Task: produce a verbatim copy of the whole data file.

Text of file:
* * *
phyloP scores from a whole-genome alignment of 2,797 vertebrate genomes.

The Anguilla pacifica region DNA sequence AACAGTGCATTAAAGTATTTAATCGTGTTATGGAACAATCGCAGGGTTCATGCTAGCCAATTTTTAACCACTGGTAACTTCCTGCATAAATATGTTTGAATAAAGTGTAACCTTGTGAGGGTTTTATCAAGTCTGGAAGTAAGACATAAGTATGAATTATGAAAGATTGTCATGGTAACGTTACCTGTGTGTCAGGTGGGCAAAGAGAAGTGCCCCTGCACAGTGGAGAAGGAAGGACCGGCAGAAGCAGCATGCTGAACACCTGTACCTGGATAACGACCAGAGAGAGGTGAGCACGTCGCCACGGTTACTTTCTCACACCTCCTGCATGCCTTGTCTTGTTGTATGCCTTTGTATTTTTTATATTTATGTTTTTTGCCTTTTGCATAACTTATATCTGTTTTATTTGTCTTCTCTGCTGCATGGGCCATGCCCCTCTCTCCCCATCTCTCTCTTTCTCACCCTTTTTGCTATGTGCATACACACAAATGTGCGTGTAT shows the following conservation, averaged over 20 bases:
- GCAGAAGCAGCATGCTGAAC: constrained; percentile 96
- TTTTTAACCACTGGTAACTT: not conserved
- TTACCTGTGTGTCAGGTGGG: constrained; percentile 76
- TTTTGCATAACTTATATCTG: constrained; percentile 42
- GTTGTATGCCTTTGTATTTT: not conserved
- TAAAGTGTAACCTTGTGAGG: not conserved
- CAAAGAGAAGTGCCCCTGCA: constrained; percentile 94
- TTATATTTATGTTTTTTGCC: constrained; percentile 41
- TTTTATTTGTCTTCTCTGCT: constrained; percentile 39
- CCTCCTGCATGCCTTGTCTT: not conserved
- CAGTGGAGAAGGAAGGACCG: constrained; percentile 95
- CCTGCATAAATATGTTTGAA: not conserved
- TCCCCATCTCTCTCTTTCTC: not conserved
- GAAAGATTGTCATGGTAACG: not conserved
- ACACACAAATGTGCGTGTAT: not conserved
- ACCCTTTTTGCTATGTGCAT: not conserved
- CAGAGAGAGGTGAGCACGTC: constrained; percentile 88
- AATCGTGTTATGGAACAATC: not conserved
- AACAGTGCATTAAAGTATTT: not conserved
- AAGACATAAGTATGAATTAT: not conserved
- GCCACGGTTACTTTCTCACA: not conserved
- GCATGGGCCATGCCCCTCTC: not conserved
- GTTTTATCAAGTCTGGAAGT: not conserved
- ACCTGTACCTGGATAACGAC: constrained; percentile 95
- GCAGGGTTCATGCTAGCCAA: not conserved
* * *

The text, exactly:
phyloP scores from a whole-genome alignment of 2,797 vertebrate genomes.

The Anguilla pacifica region DNA sequence AACAGTGCATTAAAGTATTTAATCGTGTTATGGAACAATCGCAGGGTTCATGCTAGCCAATTTTTAACCACTGGTAACTTCCTGCATAAATATGTTTGAATAAAGTGTAACCTTGTGAGGGTTTTATCAAGTCTGGAAGTAAGACATAAGTATGAATTATGAAAGATTGTCATGGTAACGTTACCTGTGTGTCAGGTGGGCAAAGAGAAGTGCCCCTGCACAGTGGAGAAGGAAGGACCGGCAGAAGCAGCATGCTGAACACCTGTACCTGGATAACGACCAGAGAGAGGTGAGCACGTCGCCACGGTTACTTTCTCACACCTCCTGCATGCCTTGTCTTGTTGTATGCCTTTGTATTTTTTATATTTATGTTTTTTGCCTTTTGCATAACTTATATCTGTTTTATTTGTCTTCTCTGCTGCATGGGCCATGCCCCTCTCTCCCCATCTCTCTCTTTCTCACCCTTTTTGCTATGTGCATACACACAAATGTGCGTGTAT shows the following conservation, averaged over 20 bases:
- GCAGAAGCAGCATGCTGAAC: constrained; percentile 96
- TTTTTAACCACTGGTAACTT: not conserved
- TTACCTGTGTGTCAGGTGGG: constrained; percentile 76
- TTTTGCATAACTTATATCTG: constrained; percentile 42
- GTTGTATGCCTTTGTATTTT: not conserved
- TAAAGTGTAACCTTGTGAGG: not conserved
- CAAAGAGAAGTGCCCCTGCA: constrained; percentile 94
- TTATATTTATGTTTTTTGCC: constrained; percentile 41
- TTTTATTTGTCTTCTCTGCT: constrained; percentile 39
- CCTCCTGCATGCCTTGTCTT: not conserved
- CAGTGGAGAAGGAAGGACCG: constrained; percentile 95
- CCTGCATAAATATGTTTGAA: not conserved
- TCCCCATCTCTCTCTTTCTC: not conserved
- GAAAGATTGTCATGGTAACG: not conserved
- ACACACAAATGTGCGTGTAT: not conserved
- ACCCTTTTTGCTATGTGCAT: not conserved
- CAGAGAGAGGTGAGCACGTC: constrained; percentile 88
- AATCGTGTTATGGAACAATC: not conserved
- AACAGTGCATTAAAGTATTT: not conserved
- AAGACATAAGTATGAATTAT: not conserved
- GCCACGGTTACTTTCTCACA: not conserved
- GCATGGGCCATGCCCCTCTC: not conserved
- GTTTTATCAAGTCTGGAAGT: not conserved
- ACCTGTACCTGGATAACGAC: constrained; percentile 95
- GCAGGGTTCATGCTAGCCAA: not conserved